CARLSBAD, Calif. — The Koch Brothers have locked down a resort hotel in this breezy San Diego suburb for their annual conservative conference, a gathering that directs a funnel of money to their favored conservative causes with the goal of pulling both America and the Republican Party hard to the right.
The intensely private conservative brothers, heirs to a Midwestern refining fortune, have been seeking an increasingly broad influence on public policy, and contributions attendees a their conferences have in the past financed everything from the anti-union campaigns of Americans for Prosperity to the 60-Plus Association’s attacks on President Barack Obama’s health care plan. This year, the group — many of them low-profile, old-line industrialist families like the Kochs — is expected to spend nearly $400 million on a range of causes, the core one defeating Obama’s reelection campaign.
The gathering makes Mitt Romney’s private donor retreat this weekend 700 miles away in Park City, Utah look almost laid back by comparison: The Romney retreat has been marked by occasional conversations with the press and snapshots of the candidate’s family.
The Koch event, identified on signs around the Park Hyatt Aviara Resort as “Path to Freedom 2012,” occupied the entire resort, which offers rooms beginning at $1,250 a night. Security began at the two entry points, where two security companies, one with staff clad in red parkas and another with guards wearing black suits and earbud radio sets, greeted visitors and checked identification.
The security detail at the front gate turned away your correspondent, who made his way back into the resort after an hour-long hike through a golf course and a fortuitous ride in a golf cart.
And the driveway and lobby of the hotel brimmed with staff and security. Once through the lobby, conference staff greeted guests with registration packets and programs. Though the entire resort rented for the Koch gathering, the family has always been intensely private about its political affairs, often concealing its spending and remaining opaque about which projects the Kochs fund. The privacy of their conclaves has occasionally been breeched in the past: ThinkProgress obtained details of the 2010 gathering and the 2011 even drew protest and reporters to a suburb of Palm Springs, Calif., where the Kochs’ new public relations firm even sent some attendees, including future presidential candidate Herman Cain, to speak to POLITICO's Ken Vogel, who has pried free much of what's known about the group.
Another gathering this February in Indian Wells, Calif., was far lower-profile: “I thought they had stopped all leaks,” a Koch deputy told the lone reporter, from the liberal Republic Report, to cover the event.
There was to be no repeat of Palm Springs here in Carlsbad: The conference’s location was a closely guarded secret, obtained by BuzzFeed only late Friday, and there were no signs of protests. (Occupy organizers, deterred, reportedly staged their protests in downtown San Diego, while the San Diego County Democratic Party contented itself with a press release.)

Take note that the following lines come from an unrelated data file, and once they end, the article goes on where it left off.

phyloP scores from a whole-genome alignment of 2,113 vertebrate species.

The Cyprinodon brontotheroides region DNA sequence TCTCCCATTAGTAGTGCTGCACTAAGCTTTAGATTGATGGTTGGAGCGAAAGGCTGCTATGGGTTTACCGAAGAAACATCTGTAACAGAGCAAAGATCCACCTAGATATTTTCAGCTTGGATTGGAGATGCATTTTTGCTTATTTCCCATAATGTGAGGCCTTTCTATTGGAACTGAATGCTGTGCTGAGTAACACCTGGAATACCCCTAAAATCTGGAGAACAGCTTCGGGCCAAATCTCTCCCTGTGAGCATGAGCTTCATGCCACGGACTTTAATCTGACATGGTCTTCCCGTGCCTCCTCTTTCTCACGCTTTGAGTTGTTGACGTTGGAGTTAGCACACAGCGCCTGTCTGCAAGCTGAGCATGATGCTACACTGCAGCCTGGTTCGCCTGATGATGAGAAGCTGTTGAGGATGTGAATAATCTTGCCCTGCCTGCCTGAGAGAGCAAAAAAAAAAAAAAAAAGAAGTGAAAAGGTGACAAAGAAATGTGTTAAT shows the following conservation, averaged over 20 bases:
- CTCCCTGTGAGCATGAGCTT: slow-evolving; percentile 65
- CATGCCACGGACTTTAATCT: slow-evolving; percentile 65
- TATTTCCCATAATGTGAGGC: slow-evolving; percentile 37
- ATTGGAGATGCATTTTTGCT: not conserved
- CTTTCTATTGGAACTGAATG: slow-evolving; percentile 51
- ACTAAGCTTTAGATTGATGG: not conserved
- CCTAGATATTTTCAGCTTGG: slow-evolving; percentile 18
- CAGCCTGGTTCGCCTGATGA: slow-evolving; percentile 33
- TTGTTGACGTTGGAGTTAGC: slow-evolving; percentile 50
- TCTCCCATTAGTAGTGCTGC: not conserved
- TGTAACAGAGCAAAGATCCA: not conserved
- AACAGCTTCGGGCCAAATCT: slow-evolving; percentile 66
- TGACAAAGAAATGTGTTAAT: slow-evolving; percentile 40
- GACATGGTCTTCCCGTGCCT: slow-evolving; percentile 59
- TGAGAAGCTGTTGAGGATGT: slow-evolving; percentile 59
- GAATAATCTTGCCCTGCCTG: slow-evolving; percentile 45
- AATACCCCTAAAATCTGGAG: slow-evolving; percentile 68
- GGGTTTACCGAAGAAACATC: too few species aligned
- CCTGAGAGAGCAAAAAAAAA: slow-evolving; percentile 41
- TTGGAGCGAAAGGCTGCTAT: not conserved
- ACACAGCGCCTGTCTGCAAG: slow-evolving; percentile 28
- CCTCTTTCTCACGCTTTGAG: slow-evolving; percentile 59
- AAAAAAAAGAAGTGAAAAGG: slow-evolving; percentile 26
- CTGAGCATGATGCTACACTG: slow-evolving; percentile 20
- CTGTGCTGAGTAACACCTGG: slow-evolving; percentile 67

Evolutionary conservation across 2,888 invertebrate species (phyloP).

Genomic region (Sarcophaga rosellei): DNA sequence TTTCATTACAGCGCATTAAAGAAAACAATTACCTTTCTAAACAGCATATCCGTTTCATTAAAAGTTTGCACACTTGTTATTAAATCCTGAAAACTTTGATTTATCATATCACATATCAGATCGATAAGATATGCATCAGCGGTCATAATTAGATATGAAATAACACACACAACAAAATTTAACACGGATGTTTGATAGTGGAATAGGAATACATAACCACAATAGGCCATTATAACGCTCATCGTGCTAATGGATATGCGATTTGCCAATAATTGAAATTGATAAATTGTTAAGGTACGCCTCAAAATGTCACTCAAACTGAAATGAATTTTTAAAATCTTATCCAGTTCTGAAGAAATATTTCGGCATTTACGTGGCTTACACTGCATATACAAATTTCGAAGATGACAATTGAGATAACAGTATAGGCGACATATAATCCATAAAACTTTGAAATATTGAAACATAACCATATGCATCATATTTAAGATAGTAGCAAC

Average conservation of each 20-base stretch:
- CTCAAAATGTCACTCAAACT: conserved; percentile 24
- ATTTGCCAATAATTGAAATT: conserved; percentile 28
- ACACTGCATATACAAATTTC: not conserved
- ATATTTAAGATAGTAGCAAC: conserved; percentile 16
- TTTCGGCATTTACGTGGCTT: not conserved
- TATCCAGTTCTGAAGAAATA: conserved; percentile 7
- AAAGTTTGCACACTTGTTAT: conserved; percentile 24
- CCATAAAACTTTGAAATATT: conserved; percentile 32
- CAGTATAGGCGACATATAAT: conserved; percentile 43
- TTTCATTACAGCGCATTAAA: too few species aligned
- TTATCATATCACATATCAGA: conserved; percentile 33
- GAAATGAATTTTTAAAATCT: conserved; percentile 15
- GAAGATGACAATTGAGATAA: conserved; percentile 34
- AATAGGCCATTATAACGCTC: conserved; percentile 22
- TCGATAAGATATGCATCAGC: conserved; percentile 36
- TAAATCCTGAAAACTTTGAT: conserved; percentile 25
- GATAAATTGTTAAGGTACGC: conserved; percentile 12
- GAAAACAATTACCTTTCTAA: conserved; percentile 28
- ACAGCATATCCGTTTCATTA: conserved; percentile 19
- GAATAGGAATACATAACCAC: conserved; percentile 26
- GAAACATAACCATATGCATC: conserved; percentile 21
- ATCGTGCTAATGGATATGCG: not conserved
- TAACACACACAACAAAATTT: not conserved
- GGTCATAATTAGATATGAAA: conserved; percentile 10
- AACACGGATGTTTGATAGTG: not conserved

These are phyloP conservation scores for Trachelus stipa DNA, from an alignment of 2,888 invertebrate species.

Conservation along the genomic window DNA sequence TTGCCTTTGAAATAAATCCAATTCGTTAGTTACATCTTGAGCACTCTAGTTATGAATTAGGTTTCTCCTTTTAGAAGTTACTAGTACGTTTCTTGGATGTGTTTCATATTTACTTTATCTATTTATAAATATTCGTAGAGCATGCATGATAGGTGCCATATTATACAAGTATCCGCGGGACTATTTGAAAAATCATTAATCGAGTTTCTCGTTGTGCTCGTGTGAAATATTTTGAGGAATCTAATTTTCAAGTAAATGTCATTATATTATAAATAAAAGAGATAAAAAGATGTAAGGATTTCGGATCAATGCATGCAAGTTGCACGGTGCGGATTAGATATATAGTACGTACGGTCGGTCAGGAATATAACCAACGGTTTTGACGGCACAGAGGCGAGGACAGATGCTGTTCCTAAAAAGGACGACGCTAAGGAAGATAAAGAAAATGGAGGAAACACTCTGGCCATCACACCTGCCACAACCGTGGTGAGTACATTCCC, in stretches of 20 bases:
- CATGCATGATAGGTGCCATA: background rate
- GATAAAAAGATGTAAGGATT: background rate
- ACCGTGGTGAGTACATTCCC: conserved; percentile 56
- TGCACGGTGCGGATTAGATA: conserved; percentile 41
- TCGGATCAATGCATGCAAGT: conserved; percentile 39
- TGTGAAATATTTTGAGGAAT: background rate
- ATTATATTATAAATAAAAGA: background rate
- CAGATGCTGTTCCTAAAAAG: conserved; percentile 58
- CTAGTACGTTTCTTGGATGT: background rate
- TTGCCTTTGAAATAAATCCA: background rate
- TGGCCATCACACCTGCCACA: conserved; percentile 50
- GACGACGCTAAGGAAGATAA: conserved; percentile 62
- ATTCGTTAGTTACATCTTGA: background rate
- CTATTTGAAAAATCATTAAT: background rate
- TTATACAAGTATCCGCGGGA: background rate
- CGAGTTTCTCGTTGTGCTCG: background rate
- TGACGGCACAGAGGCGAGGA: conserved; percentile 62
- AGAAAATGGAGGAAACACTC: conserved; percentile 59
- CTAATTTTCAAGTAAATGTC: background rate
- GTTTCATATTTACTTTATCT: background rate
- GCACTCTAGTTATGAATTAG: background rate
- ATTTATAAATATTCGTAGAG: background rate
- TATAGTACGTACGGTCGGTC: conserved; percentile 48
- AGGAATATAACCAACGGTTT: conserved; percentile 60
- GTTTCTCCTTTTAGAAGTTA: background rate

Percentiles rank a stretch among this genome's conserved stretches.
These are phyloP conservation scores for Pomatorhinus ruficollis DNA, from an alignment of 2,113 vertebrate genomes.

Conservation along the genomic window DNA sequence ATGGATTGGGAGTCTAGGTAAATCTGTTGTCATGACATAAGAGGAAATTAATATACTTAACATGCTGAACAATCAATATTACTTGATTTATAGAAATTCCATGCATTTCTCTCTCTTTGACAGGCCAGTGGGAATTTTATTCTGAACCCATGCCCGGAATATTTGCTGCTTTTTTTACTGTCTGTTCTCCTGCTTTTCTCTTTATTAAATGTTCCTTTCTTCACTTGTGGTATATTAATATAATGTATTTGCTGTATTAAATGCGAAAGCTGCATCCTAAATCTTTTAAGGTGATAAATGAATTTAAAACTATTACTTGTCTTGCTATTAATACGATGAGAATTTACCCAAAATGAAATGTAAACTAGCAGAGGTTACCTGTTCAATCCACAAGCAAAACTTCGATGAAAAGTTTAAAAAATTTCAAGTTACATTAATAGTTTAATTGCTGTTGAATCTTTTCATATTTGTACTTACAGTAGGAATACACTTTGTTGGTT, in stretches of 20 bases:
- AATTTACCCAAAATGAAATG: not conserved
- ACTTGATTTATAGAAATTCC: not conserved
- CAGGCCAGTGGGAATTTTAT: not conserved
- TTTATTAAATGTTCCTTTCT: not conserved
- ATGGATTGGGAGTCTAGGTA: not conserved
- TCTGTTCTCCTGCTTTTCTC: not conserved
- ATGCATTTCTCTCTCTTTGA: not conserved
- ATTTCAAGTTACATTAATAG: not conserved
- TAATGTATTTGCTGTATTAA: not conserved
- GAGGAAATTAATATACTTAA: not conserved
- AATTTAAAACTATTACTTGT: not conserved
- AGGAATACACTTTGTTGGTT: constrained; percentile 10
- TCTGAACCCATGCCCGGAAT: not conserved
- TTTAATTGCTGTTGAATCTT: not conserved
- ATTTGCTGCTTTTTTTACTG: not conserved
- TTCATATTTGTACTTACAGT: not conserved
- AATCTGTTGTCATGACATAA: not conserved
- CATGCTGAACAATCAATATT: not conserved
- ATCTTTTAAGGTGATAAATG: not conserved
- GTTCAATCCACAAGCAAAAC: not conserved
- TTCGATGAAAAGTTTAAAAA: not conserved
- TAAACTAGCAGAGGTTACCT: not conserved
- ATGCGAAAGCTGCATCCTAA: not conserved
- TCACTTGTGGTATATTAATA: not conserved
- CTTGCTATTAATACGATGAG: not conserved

Still, security precautions were nearly overwhelming. Everyone was required to wear a name tag at all times: red for staff and gold for security. Well-heeled guests, meanwhile, were forcefully instructed to wear their black name tags.
Upon walking through the lobby, guests were greeted by cheerful conference staff behind a wide table laden with programs and necessary conference materials, including the all important identification badges. Some guests left their tags off while playing golf or engaging in other activities, but tags were checked rigorously at the doors to meetings.
The hotel itself left no need unmet: guests could refresh themselves with lime-water or iced tea, or visit the hotel bar for free cookies and tea. A game room downstairs offered video games, a Wii, a foosball table, and televisions showing ESPN and ESPN Classic. A few guests lounged at the pool, which itself took in an impressive view of the mountains. The resort sits in one of San Diego’s more perfect microclimates, and on a Saturday: when the coast was warm and muggy, the atmosphere at the Park Hyatt Aviara was a comfy 78 degrees and dry.
As guests arrived throughout Saturday afternoon, many greeted each other as old friends and acquaintances. Soon they clumped in knots of three or four to discuss the upcoming election cycle, discussing primary successes and disappointments, and contemplating strategy. One pair discussed a 3:15 speech by “CDK,” which appeared to refer to the Koch brothers, Charles and David.
The hotel was set for relatively small meetings were generally small: A typical room featured a long table capable of seating 20 to 24 at each side, though a ballroom with a large screen was prepared for the welcome speech later Saturday evening.
BuzzFeed couldn’t stay that long: Grilled by a security guard about his lack of a badge, your correspondent was escorted from the resort Saturday afternoon.
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